Background Previous research has shown the importance of urgent initiation of antiplatelet therapy after transient ischemic attack (TIA) to reduce the risk of stroke. Many hospitals in the Netherlands have therefore implemented rapid pathways for assessment of patients with TIA. Dutch stroke guidelines lack clear directives for organization of TIA assessment and thus allow for variation. The aim of this study was to investigate variation in organization of TIA assessment in Dutch hospitals. Methods One neurologist per hospital (of 88 Dutch hospitals) with special interest in stroke was invited to participate in a web-based survey addressing the organization, content, and timing of TIA assessment. Results Seventy (80%) neurologists completed the survey, all of whom reported performing TIA assessment in their hospital. There was considerable variation in the method of application and the location of assessment. In 10% of the hospitals, patients with TIA are always admitted to the ward. The content of diagnostics is fairly similar, but hospitals vary in the extent of cardiological workup. Almost all hospitals aim for a swift start of assessment as directed by guidelines, but access time differs. Eighty-six percent of respondents reported that antiplatelet therapy is usually initiated before assessment, based on history. Conclusions This study showed variation in organization of TIA assessment in Dutch hospitals, especially regarding location within the hospital, time to assessment after announcement, and cardiological workup. Further research is needed to investigate implications of this variation for quality of care.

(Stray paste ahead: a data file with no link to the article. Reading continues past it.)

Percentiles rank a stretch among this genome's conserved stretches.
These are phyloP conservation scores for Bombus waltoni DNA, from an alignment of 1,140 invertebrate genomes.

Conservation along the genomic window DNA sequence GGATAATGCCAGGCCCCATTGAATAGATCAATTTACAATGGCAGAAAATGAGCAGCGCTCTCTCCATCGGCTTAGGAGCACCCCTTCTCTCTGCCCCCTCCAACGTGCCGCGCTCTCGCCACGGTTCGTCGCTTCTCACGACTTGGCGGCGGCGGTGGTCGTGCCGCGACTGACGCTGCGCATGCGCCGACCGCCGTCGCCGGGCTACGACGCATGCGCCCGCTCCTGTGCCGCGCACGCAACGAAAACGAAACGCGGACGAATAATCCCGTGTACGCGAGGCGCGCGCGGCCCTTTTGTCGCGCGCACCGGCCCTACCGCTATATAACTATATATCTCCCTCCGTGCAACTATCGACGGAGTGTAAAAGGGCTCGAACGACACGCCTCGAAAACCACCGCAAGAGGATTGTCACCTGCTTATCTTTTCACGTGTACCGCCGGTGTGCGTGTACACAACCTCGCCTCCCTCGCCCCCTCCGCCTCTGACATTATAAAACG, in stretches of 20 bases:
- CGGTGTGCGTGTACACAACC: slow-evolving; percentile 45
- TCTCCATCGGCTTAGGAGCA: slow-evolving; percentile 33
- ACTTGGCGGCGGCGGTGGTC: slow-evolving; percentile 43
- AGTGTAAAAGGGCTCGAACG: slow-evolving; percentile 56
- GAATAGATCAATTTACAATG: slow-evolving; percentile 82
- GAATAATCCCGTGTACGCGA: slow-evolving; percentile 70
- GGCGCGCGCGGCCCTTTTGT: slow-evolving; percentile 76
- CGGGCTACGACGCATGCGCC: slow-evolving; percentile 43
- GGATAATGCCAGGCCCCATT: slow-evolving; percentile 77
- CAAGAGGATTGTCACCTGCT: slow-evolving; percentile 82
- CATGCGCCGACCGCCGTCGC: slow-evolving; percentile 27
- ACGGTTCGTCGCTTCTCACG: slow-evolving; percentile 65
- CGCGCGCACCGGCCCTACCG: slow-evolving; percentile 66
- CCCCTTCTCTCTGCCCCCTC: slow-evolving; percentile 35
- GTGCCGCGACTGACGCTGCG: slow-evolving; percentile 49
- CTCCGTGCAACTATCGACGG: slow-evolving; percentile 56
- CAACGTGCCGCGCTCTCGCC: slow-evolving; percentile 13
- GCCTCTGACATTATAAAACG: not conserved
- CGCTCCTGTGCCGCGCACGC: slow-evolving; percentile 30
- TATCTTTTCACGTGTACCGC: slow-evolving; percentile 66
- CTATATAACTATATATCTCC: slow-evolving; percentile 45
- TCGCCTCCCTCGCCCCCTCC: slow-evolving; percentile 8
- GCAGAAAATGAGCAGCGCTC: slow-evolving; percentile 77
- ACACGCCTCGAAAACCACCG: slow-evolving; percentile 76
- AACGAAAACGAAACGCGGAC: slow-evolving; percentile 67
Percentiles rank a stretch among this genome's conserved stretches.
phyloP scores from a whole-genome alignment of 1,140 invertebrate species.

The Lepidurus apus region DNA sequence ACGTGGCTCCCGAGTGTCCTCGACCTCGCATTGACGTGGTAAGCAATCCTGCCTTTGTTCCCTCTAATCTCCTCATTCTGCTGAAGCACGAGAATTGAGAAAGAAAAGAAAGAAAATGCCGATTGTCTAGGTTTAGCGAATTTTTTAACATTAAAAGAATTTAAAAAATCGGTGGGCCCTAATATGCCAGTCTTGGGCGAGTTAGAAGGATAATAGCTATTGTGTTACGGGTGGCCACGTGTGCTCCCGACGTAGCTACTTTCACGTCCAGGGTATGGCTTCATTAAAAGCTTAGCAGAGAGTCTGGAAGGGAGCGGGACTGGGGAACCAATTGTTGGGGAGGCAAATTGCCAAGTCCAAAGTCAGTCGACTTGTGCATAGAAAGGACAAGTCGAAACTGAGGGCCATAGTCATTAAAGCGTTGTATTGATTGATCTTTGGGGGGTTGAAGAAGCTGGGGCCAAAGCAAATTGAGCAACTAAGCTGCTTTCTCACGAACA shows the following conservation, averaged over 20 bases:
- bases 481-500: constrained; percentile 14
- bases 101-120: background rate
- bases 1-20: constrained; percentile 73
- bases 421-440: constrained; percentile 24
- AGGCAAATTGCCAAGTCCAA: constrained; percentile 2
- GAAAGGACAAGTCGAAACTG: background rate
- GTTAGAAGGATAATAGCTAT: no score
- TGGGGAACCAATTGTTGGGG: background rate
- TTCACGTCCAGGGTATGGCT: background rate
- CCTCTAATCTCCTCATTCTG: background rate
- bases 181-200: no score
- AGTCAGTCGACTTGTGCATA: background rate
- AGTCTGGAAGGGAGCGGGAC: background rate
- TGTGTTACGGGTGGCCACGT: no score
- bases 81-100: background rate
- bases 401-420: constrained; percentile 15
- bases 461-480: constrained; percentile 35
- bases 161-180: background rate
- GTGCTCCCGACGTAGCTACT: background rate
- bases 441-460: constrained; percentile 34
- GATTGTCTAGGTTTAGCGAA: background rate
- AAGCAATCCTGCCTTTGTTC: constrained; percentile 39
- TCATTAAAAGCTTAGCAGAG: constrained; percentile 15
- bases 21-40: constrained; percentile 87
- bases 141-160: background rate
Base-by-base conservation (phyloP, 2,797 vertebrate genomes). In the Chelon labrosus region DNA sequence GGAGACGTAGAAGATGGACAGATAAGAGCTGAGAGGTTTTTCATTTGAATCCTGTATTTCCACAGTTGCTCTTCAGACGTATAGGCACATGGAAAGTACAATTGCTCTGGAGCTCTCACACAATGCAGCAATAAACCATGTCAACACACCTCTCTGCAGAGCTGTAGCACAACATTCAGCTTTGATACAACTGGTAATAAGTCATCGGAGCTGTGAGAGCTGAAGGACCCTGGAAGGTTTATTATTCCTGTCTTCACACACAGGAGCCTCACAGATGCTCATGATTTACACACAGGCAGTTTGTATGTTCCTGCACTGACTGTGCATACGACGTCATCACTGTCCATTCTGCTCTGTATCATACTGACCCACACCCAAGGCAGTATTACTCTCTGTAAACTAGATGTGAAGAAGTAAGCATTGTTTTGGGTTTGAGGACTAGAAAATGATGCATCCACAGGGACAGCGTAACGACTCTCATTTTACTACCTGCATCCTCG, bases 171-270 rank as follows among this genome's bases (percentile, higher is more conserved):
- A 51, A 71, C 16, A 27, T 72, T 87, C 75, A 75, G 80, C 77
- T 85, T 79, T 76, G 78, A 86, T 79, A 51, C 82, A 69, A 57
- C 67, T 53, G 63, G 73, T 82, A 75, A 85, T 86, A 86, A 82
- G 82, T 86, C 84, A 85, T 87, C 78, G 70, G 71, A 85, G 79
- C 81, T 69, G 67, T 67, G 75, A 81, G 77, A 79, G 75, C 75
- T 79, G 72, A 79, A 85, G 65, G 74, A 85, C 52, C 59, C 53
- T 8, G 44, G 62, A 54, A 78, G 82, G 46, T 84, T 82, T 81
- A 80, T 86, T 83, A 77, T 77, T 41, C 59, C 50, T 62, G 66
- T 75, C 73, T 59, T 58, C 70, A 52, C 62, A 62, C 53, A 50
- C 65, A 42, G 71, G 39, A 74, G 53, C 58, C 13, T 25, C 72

|Number of pages
|Journal of Stroke and Cerebrovascular Diseases
|Published - 1 Sept 2017
- secondary prevention
- transient ischemic attack